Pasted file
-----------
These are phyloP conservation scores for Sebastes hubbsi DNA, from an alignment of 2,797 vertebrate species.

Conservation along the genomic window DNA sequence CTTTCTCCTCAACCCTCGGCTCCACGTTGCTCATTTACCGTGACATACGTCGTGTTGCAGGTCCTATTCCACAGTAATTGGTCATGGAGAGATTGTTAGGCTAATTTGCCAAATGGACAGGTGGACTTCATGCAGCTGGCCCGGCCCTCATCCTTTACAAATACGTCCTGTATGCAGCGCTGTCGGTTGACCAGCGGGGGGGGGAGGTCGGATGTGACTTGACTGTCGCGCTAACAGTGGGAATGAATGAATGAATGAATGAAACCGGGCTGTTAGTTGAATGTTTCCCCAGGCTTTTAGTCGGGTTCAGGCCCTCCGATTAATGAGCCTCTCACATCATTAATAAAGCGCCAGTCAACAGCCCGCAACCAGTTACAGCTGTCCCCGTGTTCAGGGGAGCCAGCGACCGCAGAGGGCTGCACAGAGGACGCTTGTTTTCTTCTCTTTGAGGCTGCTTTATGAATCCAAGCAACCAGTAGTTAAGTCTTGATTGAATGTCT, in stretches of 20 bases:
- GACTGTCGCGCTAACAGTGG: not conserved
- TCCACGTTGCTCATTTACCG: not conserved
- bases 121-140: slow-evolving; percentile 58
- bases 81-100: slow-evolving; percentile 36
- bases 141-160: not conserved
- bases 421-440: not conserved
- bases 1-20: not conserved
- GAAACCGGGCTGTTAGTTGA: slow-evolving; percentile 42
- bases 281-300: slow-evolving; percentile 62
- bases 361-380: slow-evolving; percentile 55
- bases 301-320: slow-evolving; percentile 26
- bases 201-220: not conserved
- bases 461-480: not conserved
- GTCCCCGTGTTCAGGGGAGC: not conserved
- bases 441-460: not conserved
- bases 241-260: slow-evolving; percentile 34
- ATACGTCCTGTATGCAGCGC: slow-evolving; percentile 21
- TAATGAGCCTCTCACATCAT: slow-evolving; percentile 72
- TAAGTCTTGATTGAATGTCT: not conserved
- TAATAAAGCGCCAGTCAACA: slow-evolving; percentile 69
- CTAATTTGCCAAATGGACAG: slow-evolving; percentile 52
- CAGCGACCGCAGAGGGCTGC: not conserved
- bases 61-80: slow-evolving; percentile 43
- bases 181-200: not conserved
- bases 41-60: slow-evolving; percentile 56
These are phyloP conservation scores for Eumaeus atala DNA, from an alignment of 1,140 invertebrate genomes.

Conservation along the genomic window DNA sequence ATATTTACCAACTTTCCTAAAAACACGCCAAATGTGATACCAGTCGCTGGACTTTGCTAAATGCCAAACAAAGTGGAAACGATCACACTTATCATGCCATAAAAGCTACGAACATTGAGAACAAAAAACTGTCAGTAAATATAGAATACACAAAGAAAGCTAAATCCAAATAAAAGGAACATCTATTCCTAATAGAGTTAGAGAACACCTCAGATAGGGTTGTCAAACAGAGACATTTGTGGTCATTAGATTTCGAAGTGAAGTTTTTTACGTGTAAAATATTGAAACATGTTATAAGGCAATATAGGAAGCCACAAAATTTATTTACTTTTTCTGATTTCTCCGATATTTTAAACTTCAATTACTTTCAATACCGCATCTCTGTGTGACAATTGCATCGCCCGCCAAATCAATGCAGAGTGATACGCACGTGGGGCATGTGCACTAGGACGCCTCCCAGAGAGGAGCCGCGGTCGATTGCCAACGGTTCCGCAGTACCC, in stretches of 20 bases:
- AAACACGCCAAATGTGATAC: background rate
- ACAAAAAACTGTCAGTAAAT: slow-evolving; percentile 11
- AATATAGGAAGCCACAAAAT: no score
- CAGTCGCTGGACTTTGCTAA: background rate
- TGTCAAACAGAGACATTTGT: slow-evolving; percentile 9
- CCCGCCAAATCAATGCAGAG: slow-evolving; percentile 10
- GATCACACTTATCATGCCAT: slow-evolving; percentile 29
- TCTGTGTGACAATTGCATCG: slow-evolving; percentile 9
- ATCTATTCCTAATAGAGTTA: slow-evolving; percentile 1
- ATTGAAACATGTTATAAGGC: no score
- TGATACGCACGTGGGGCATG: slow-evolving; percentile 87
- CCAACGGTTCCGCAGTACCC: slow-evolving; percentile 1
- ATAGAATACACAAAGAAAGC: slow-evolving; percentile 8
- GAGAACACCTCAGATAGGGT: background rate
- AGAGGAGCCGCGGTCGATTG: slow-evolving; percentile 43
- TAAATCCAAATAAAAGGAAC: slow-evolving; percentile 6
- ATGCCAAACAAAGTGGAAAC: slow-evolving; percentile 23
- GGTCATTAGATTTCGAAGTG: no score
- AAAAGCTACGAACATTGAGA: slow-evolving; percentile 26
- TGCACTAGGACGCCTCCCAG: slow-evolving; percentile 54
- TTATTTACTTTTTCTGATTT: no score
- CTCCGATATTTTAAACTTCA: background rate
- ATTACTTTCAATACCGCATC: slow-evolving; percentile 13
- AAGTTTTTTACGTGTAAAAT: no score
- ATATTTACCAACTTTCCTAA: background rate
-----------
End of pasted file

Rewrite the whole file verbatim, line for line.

These are phyloP conservation scores for Sebastes hubbsi DNA, from an alignment of 2,797 vertebrate species.

Conservation along the genomic window DNA sequence CTTTCTCCTCAACCCTCGGCTCCACGTTGCTCATTTACCGTGACATACGTCGTGTTGCAGGTCCTATTCCACAGTAATTGGTCATGGAGAGATTGTTAGGCTAATTTGCCAAATGGACAGGTGGACTTCATGCAGCTGGCCCGGCCCTCATCCTTTACAAATACGTCCTGTATGCAGCGCTGTCGGTTGACCAGCGGGGGGGGGAGGTCGGATGTGACTTGACTGTCGCGCTAACAGTGGGAATGAATGAATGAATGAATGAAACCGGGCTGTTAGTTGAATGTTTCCCCAGGCTTTTAGTCGGGTTCAGGCCCTCCGATTAATGAGCCTCTCACATCATTAATAAAGCGCCAGTCAACAGCCCGCAACCAGTTACAGCTGTCCCCGTGTTCAGGGGAGCCAGCGACCGCAGAGGGCTGCACAGAGGACGCTTGTTTTCTTCTCTTTGAGGCTGCTTTATGAATCCAAGCAACCAGTAGTTAAGTCTTGATTGAATGTCT, in stretches of 20 bases:
- GACTGTCGCGCTAACAGTGG: not conserved
- TCCACGTTGCTCATTTACCG: not conserved
- bases 121-140: slow-evolving; percentile 58
- bases 81-100: slow-evolving; percentile 36
- bases 141-160: not conserved
- bases 421-440: not conserved
- bases 1-20: not conserved
- GAAACCGGGCTGTTAGTTGA: slow-evolving; percentile 42
- bases 281-300: slow-evolving; percentile 62
- bases 361-380: slow-evolving; percentile 55
- bases 301-320: slow-evolving; percentile 26
- bases 201-220: not conserved
- bases 461-480: not conserved
- GTCCCCGTGTTCAGGGGAGC: not conserved
- bases 441-460: not conserved
- bases 241-260: slow-evolving; percentile 34
- ATACGTCCTGTATGCAGCGC: slow-evolving; percentile 21
- TAATGAGCCTCTCACATCAT: slow-evolving; percentile 72
- TAAGTCTTGATTGAATGTCT: not conserved
- TAATAAAGCGCCAGTCAACA: slow-evolving; percentile 69
- CTAATTTGCCAAATGGACAG: slow-evolving; percentile 52
- CAGCGACCGCAGAGGGCTGC: not conserved
- bases 61-80: slow-evolving; percentile 43
- bases 181-200: not conserved
- bases 41-60: slow-evolving; percentile 56
These are phyloP conservation scores for Eumaeus atala DNA, from an alignment of 1,140 invertebrate genomes.

Conservation along the genomic window DNA sequence ATATTTACCAACTTTCCTAAAAACACGCCAAATGTGATACCAGTCGCTGGACTTTGCTAAATGCCAAACAAAGTGGAAACGATCACACTTATCATGCCATAAAAGCTACGAACATTGAGAACAAAAAACTGTCAGTAAATATAGAATACACAAAGAAAGCTAAATCCAAATAAAAGGAACATCTATTCCTAATAGAGTTAGAGAACACCTCAGATAGGGTTGTCAAACAGAGACATTTGTGGTCATTAGATTTCGAAGTGAAGTTTTTTACGTGTAAAATATTGAAACATGTTATAAGGCAATATAGGAAGCCACAAAATTTATTTACTTTTTCTGATTTCTCCGATATTTTAAACTTCAATTACTTTCAATACCGCATCTCTGTGTGACAATTGCATCGCCCGCCAAATCAATGCAGAGTGATACGCACGTGGGGCATGTGCACTAGGACGCCTCCCAGAGAGGAGCCGCGGTCGATTGCCAACGGTTCCGCAGTACCC, in stretches of 20 bases:
- AAACACGCCAAATGTGATAC: background rate
- ACAAAAAACTGTCAGTAAAT: slow-evolving; percentile 11
- AATATAGGAAGCCACAAAAT: no score
- CAGTCGCTGGACTTTGCTAA: background rate
- TGTCAAACAGAGACATTTGT: slow-evolving; percentile 9
- CCCGCCAAATCAATGCAGAG: slow-evolving; percentile 10
- GATCACACTTATCATGCCAT: slow-evolving; percentile 29
- TCTGTGTGACAATTGCATCG: slow-evolving; percentile 9
- ATCTATTCCTAATAGAGTTA: slow-evolving; percentile 1
- ATTGAAACATGTTATAAGGC: no score
- TGATACGCACGTGGGGCATG: slow-evolving; percentile 87
- CCAACGGTTCCGCAGTACCC: slow-evolving; percentile 1
- ATAGAATACACAAAGAAAGC: slow-evolving; percentile 8
- GAGAACACCTCAGATAGGGT: background rate
- AGAGGAGCCGCGGTCGATTG: slow-evolving; percentile 43
- TAAATCCAAATAAAAGGAAC: slow-evolving; percentile 6
- ATGCCAAACAAAGTGGAAAC: slow-evolving; percentile 23
- GGTCATTAGATTTCGAAGTG: no score
- AAAAGCTACGAACATTGAGA: slow-evolving; percentile 26
- TGCACTAGGACGCCTCCCAG: slow-evolving; percentile 54
- TTATTTACTTTTTCTGATTT: no score
- CTCCGATATTTTAAACTTCA: background rate
- ATTACTTTCAATACCGCATC: slow-evolving; percentile 13
- AAGTTTTTTACGTGTAAAAT: no score
- ATATTTACCAACTTTCCTAA: background rate